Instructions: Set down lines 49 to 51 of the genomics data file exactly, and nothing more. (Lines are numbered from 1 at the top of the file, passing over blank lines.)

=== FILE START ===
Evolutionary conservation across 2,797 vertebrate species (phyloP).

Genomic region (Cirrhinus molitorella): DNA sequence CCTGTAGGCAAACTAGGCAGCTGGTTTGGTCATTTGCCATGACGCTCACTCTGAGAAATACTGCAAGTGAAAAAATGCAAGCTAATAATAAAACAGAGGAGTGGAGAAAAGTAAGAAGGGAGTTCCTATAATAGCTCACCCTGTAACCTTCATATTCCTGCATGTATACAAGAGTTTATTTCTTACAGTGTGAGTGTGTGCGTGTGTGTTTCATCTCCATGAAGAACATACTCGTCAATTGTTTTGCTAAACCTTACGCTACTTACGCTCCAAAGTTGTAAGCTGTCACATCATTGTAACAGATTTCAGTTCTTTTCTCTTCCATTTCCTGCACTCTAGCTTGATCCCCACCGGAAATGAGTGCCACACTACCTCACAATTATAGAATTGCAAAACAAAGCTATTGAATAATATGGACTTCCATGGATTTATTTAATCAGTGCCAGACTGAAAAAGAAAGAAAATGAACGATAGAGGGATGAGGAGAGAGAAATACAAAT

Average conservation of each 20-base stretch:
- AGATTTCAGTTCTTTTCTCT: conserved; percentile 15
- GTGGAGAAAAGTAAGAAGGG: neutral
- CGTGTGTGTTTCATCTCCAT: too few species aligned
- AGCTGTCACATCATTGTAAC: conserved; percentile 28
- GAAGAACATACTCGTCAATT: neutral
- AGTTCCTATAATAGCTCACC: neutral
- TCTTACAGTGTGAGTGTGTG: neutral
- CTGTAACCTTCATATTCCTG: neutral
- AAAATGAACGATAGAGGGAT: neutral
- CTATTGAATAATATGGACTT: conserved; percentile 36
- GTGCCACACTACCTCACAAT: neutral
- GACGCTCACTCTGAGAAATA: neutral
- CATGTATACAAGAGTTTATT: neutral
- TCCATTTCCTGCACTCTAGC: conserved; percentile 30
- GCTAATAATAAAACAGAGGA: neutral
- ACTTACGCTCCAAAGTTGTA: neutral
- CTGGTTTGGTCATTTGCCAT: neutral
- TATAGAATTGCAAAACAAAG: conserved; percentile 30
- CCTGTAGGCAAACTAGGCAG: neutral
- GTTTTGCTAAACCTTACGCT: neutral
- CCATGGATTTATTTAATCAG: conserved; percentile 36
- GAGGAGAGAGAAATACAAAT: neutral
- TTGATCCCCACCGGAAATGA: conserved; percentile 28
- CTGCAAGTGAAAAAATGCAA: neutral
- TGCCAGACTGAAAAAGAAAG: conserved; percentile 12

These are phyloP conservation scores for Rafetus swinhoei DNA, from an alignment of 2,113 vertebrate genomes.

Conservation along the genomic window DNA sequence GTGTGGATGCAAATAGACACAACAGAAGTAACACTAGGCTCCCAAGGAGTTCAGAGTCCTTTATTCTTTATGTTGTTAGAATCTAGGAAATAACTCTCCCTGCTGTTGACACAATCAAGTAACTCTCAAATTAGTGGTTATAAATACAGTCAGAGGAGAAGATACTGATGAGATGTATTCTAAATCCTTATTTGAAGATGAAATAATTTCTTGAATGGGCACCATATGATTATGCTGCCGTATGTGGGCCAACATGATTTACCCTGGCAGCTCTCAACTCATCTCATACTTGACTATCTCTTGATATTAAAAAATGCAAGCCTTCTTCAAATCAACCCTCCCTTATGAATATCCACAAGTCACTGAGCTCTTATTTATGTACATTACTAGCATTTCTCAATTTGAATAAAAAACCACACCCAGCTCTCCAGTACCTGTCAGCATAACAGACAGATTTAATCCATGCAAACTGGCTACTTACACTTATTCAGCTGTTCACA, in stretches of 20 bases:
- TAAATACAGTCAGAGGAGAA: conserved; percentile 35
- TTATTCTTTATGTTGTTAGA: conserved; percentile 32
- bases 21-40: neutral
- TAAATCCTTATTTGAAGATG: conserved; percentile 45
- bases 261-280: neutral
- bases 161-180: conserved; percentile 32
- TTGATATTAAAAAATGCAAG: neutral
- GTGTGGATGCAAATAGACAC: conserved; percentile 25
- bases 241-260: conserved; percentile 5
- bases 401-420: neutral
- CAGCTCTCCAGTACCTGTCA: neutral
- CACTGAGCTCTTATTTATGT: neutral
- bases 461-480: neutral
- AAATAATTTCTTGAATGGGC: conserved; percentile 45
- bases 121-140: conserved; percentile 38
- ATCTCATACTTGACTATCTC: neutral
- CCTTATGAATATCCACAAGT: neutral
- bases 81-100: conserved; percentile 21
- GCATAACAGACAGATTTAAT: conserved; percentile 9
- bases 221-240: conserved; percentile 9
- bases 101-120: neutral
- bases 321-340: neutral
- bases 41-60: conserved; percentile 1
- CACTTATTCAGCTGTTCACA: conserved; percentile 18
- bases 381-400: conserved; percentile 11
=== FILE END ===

- GCATAACAGACAGATTTAAT: conserved; percentile 9
- bases 221-240: conserved; percentile 9
- bases 101-120: neutral